Vickery Village, once one of the most talked about developments in the region, became home to the darkened windows of vacant stores following a 2008 foreclosure.
But that’s all about to change, said Dwight Bell, president and chief executive officer of Cannon Equities.
Bell’s company has been selected by Vickery owner Wells Fargo to bring business back to the village.
“The good news is the bank has made the decision to enhance value and hang onto it and really take a very orderly approach to it,” Bell said. “We want to revitalize the commercial retail ... and there’s no question that it will be successful.”
Vickery, a 214-acre mixed-use development at Major and Post roads in south Forsyth, was the brainchild of Hedgewood Properties.
At its peak, the project was dubbed the blueprint by which mixed-use developments would be measured.
In October 2008, however, Wachovia Corp. foreclosed on all its collateral at Vickery, including residential sites and all retail property in the village.
Cannon representatives have gone to the existing seven businesses in Vickery to let them know about the plans.
It was a turning point said Jill Chatham, who has owned the Flower Post in Vickery for nearly four years.
“I’m very positive about it. I think they’re going to do what they say they’re going to do,” she said. “We’ve been more encouraged in the last six months than we have in a long time.”
Cannon started with an assessment to begin stabilizing the development. A campaign to attract business began in January.
It’s worked for Paul Stewart, owner of the Chill Hill frozen yogurt shop.
Stewart, who is a resident of Vickery, said he decided to keep alive the dessert theme of the free-standing location’s former tenant.
“I just felt like with all the families in the area, that a self-service frozen yogurt store would go really well,” he said. “One of the really cool things about the business is just watching families ... sitting outside and just enjoying a few minutes out of their entire week.”
Bell said Stewart and future tenants will benefit from the village’s new, competitive lease and purchase rates, which he estimates are about 25 to 30 percent lower than they were previously.
“We’ve reset our pricing on both our commercial retail and residential to calibrate to the current market conditions,” Bell said.
It’s a fair rate, said Stewart, who admits he was leery of starting a business in a largely vacant center.
“I just took a chance. At some point in time, you’ve just got to take a chance in your life,” he said.
Though no longer involved with Vickery Village, Pam Sessions, co-founder and chief executive of Hedgewood, said she’s optimistic about the development's future.
Sessions is currently working on 50 residential lots in Vickery that a private investor purchased last year.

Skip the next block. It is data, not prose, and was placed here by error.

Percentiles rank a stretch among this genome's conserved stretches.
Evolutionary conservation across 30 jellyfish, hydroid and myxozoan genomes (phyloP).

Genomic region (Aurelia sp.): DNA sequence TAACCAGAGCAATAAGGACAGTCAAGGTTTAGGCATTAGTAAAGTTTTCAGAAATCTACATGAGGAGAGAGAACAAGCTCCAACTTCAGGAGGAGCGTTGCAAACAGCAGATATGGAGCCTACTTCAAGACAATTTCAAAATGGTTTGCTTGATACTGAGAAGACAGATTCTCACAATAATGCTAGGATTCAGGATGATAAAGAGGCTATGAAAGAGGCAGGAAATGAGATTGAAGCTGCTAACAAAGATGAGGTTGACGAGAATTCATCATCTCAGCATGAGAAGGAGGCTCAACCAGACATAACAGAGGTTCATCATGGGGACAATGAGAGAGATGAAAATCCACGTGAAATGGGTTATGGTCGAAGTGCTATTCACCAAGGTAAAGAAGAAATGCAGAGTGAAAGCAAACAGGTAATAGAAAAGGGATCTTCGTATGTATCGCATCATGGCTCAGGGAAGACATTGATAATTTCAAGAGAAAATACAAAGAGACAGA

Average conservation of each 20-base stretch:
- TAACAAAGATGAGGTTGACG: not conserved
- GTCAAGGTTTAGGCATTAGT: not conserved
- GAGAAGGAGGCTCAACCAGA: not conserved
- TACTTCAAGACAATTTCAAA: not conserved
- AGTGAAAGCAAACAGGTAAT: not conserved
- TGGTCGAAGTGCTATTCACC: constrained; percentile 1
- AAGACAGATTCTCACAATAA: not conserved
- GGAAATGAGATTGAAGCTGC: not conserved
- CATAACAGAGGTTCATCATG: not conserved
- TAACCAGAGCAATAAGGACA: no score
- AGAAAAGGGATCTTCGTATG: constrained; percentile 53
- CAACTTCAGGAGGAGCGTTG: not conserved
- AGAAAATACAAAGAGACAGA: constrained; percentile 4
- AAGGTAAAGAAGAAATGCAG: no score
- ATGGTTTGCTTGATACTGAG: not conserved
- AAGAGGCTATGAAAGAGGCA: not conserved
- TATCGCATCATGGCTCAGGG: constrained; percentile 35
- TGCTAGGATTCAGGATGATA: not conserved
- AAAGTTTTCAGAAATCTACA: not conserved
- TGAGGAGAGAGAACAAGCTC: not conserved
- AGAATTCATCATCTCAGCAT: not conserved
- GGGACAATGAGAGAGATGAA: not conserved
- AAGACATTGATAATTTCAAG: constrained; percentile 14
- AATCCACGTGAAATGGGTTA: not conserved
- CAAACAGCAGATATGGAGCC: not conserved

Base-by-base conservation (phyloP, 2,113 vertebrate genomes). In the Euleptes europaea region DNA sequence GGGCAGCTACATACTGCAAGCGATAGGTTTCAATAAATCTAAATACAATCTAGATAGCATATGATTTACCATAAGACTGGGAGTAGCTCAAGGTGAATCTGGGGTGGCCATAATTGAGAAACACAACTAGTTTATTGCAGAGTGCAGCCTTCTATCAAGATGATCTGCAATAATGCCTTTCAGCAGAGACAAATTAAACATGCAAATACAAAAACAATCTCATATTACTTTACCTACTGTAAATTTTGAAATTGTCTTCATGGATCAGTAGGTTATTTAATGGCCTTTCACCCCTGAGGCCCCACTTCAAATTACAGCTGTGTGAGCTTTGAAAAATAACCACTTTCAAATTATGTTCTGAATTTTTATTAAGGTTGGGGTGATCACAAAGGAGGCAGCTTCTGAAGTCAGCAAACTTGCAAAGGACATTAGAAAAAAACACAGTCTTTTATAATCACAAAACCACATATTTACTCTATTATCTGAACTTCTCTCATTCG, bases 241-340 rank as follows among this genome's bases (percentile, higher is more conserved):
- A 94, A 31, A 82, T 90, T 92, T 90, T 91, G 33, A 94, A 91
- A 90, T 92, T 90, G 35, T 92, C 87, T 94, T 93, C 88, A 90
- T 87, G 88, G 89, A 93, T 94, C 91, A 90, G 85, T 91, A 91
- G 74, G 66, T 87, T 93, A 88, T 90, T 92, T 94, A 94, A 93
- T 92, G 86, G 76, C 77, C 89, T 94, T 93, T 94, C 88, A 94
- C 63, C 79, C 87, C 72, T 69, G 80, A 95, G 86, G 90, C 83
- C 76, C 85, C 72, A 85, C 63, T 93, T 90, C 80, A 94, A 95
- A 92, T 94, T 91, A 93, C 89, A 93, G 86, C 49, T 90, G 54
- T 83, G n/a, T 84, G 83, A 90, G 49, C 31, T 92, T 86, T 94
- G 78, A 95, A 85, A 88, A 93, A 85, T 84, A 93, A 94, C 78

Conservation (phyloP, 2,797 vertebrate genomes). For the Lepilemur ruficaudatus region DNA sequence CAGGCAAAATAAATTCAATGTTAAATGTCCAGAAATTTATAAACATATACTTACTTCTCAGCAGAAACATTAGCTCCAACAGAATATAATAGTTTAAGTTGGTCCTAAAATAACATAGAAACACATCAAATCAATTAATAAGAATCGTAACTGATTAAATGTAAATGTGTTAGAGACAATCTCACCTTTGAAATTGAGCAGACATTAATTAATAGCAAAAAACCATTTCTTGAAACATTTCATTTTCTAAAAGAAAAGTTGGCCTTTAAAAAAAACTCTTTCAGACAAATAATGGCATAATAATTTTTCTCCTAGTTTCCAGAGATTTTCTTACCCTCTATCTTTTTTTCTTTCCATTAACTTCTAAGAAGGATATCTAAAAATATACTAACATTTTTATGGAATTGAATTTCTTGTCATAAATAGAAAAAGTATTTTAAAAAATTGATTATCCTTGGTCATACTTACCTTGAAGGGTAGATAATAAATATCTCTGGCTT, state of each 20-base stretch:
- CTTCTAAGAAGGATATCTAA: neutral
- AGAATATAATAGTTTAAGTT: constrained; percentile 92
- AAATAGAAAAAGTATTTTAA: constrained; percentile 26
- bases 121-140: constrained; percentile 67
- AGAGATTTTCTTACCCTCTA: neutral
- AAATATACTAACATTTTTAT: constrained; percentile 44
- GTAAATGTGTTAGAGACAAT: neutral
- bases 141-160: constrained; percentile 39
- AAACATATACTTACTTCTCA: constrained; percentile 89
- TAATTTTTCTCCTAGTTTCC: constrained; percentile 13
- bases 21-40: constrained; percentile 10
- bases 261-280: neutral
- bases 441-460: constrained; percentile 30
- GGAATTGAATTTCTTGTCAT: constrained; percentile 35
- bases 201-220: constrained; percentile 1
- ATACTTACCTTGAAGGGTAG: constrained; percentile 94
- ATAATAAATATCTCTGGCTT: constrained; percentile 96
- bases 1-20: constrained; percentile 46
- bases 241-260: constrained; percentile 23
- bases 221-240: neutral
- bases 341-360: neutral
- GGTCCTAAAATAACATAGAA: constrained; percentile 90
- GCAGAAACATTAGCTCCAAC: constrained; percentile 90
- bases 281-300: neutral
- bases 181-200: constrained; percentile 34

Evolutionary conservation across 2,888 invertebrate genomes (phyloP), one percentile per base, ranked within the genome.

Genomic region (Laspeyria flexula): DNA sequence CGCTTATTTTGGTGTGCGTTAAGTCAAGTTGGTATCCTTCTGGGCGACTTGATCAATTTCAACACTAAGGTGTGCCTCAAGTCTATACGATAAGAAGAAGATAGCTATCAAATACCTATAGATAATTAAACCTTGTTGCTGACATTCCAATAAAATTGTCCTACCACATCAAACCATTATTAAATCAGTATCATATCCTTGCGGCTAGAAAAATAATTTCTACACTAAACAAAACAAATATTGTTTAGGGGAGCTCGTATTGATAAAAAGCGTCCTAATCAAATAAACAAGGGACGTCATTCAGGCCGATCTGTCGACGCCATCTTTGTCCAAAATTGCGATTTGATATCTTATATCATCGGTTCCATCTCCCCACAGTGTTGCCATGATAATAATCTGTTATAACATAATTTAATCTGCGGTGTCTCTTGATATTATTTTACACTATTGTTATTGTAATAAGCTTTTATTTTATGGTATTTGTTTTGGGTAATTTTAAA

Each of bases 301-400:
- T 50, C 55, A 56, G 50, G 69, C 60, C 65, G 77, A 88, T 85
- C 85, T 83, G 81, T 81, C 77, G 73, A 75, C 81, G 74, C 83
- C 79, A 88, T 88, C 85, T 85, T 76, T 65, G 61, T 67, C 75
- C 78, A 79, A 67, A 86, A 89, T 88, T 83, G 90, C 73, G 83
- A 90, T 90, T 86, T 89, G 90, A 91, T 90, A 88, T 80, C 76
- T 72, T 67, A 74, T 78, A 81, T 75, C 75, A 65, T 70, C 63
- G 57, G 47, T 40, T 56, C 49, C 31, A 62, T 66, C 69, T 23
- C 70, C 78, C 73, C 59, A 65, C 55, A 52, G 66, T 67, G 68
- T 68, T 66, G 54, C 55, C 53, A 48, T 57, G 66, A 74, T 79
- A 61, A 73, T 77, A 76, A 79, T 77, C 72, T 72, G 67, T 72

Citing the commercial aspect, Sessions said the development will “continue to set the standard for mixed-use communities.”
Along with the commercial portion of Vickery, Bell said the bank has decided to start building homes on its lots.
Vickery has about 350 homes, town homes and condos, but there’s room for nearly 600 residences. Cannon is finalizing details with prominent builders, Bell said.
He said the commercial portion of the development is about 61,000 square feet, with nearly 35,000 square feet remaining.
In just the past few months, an 11,000-square-foot office building was sold, a dentist bought an office condo, the Chill Hill moved in and Sidney’s Pizza Parlor expanded, Bell said.
Julie Black, general manager of Sidney’s, said she’s excited about the restaurant’s future.
Between new ownership and more space for large groups and parties, she’s preparing for brisk spring and summer business.
“We expect to get a lot of people coming in,” she said. “This is a type of place that once you park your car, you want to walk around and look at things, so I think by doing that, people will be coming in here.”
Black said she expects business to improve as Cannon attracts more tenants.
Chatham said she’s been lucky. Though walk-in business has been slow, she does “a lot of weddings, so that’s pretty much what sustains us.”
But she said she hopes the new push at the village will draw more visitors.
“It’s a great shopping center," she said. "There’s good activity and the people in the neighborhood are very supportive. We love it here, we really do. It just feels like home.”
Bell said Cannon is targeting retail businesses focusing on home goods, apparel and other businesses that would support the community’s needs.
Once the village is flourishing, Bell said Wells Fargo would seek investors to take over on a long-range plan to keep Vickery up and running.
He said that goal could be realized as soon as 18 to 36 months.
“We’ve got some positive momentum now and we want to build on that and get the center back up to 100 percent and as vibrant as it once was,” he said.